"There was a hissing of compressed air and the squealing of brakes as
the train from Belgrade jolted unsteadily, and
then drew to a halt in a small station in northern Greece. Laden with a heavy rucksack
on my back, I clambered awkwardly down the metal steps that led from the high
carriage to the low apology of a platform far below. I stepped off this, and
then crossed the shiny steel railway tracks, cautiously looking left and right
to ensure that no train was approaching. And then, I began walking along the
almost deserted village street. The shops along it were closed. The sun was
burning down; the hot air was motionless. It was early afternoon.
After passing through the small
place, I reached a vast, flat, treeless, scrubby wasteland. This was bordered
on one side by low dunes that hid the Aegean Sea
from view. Opposite these, but far away and piercing the haze, were the peaks
of Mount Olympus crowned with clouds. I began
walking through this semi-arid terrain along an indistinct sandy track towards
a Land Rover which was parked close to a silver painted caravan. Beneath a
canopy attached to one end of the caravan, there sat a small woman with white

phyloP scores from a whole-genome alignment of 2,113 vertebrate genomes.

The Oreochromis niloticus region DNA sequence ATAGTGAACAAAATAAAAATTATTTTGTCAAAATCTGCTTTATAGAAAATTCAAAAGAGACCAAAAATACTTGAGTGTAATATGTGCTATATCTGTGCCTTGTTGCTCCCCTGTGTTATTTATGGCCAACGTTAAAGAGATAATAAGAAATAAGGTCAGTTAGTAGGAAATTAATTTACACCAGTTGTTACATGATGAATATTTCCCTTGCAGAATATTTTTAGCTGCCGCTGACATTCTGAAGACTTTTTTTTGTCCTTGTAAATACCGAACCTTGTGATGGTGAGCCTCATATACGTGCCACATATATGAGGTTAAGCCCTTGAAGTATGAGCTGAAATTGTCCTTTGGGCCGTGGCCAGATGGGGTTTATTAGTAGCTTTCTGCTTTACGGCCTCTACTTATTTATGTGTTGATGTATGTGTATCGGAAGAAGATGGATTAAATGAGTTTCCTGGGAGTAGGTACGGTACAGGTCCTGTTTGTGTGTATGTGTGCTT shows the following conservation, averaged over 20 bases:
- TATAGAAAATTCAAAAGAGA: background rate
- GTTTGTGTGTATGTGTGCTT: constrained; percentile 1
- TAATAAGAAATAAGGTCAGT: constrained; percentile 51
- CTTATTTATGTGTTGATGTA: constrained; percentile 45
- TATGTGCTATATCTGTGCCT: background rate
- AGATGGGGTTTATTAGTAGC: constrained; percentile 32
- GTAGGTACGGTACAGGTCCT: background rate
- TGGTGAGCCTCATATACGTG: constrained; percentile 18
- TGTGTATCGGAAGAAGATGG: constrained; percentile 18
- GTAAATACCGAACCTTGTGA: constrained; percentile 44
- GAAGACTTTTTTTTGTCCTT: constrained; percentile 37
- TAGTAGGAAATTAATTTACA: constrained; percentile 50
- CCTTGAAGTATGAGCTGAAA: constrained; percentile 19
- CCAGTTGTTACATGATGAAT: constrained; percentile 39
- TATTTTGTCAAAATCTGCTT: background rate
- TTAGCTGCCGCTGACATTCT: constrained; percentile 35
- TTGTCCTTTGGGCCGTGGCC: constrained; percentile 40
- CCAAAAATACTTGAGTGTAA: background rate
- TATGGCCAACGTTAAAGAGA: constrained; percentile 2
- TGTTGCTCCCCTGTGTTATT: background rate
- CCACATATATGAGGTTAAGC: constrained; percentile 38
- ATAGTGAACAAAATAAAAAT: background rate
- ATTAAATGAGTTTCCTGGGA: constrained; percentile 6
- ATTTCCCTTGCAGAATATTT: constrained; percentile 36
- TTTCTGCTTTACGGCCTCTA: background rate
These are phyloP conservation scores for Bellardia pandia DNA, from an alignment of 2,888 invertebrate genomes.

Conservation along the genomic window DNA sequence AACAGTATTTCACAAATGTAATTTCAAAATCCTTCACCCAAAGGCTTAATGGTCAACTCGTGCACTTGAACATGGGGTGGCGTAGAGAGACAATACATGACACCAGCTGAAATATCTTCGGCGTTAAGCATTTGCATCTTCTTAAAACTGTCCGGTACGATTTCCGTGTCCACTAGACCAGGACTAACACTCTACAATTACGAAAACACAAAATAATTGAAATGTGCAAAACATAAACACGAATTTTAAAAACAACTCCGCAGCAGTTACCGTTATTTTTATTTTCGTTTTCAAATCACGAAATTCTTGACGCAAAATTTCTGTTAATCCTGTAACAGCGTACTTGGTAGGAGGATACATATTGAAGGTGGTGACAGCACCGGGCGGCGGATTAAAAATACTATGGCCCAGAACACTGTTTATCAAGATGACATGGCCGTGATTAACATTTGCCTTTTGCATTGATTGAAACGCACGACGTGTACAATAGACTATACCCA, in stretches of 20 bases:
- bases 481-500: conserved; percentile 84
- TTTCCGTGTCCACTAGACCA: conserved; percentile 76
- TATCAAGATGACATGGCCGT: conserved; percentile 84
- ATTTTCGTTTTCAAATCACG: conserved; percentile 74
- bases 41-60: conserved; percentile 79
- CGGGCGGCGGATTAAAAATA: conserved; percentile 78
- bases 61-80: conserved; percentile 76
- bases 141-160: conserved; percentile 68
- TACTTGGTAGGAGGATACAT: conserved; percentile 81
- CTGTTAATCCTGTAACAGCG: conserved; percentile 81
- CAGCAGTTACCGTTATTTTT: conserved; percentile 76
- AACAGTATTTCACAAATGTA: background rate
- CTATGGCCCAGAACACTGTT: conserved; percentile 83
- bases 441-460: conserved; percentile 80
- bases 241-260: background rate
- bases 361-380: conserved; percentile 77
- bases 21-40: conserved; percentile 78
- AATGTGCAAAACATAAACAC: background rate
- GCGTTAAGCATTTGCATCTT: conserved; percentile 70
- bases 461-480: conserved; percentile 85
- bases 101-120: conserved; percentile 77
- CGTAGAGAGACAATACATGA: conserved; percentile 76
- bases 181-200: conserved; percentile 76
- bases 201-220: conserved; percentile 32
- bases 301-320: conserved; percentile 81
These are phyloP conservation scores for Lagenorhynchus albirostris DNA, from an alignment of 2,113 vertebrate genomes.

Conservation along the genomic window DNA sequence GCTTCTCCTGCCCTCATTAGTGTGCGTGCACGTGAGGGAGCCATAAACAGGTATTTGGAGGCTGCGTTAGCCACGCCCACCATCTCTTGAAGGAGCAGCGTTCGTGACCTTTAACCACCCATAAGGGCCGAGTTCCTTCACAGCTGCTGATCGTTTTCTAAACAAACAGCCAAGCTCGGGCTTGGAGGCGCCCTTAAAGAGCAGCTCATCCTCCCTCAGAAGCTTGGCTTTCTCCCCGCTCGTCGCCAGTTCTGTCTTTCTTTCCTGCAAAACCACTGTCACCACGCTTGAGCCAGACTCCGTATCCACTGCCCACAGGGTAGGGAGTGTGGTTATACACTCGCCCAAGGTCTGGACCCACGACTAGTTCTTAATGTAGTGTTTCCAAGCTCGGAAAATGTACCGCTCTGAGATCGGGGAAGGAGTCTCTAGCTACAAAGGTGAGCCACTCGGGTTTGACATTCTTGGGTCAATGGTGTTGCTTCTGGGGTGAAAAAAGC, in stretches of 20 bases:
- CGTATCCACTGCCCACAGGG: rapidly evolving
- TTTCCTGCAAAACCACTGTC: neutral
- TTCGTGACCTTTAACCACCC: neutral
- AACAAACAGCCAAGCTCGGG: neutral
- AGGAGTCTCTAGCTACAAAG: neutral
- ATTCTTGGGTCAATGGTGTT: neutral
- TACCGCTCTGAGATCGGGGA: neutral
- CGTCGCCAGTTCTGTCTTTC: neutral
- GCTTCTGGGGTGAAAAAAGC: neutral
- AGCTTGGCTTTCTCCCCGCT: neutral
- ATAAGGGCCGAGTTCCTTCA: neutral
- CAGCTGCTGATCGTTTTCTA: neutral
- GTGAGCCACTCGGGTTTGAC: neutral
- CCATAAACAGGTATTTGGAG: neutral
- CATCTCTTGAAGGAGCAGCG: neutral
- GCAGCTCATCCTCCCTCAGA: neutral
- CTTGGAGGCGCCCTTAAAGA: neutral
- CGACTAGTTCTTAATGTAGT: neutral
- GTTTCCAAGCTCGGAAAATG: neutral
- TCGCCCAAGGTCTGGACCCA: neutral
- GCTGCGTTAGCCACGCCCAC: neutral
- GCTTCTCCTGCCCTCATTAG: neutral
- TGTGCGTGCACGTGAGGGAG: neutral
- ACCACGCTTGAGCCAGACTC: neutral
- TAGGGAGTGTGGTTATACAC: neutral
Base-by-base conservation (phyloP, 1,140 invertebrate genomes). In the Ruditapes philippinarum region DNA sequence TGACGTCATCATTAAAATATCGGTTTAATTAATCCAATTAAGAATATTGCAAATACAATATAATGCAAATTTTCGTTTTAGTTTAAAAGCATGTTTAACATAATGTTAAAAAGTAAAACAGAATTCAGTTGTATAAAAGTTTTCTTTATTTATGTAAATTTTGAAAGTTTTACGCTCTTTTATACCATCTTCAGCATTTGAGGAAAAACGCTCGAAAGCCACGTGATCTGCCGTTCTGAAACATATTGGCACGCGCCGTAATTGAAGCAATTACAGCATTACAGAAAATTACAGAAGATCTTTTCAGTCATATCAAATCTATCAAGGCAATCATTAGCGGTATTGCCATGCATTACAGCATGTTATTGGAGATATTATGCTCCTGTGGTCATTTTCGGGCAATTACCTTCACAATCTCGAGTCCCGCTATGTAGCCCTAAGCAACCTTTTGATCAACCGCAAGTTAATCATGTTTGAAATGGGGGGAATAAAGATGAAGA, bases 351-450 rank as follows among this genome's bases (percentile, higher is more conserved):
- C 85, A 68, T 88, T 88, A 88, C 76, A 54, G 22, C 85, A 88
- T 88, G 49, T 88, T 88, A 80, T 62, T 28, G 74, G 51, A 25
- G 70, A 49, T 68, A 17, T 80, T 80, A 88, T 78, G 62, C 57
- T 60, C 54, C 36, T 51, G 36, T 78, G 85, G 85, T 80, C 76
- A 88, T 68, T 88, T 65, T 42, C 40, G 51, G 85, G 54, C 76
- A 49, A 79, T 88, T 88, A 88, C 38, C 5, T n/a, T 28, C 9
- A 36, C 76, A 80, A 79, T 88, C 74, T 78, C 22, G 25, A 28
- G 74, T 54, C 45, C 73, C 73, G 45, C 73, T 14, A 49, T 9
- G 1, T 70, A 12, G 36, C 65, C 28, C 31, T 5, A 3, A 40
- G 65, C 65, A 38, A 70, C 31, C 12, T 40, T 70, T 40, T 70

hair. She was reading a book.
All around the two lonely vehicles
standing in the midst of this wasteland, there were low spiky bushes, greyish-green
in colour. On some of these, I could see bathing costumes, towels, and other
items of clothing, casually draped.
A man dressed in a khaki jacket and
shorts was just about visible within a raised clump of bushes between the
caravan and the dunes. His head was almost completely concealed under a
wide-brimmed straw sun hat. Most of the time, he was bent over looking intently
at something. Now and then, he raised his head briefly, before returning to
look downwards. He was unaware of my approach, but the lady reading under the
canopy looked up as I drew near, and then waved to me.
This is how I began one of a series
of the most enjoyable and unusual holidays that I have ever made."
In August 1975, Adam Yamey, travelled overland to northern Greece with his PhD supervisor at University College London Prof. Robert Harkness (1917-2006) and his wife Margaret. The ostensible object of the trip was to enjoy a seaside holiday in the sun. However, this was not the whole story. For Platamon, where the Prof and his wife, chose to spend more than 6 weeks every summer, was home to a species of desert ants. It was these small hard-working creatures that drew us to a resort in Greece, which was hardly ever visited by tourists from Western Europe...
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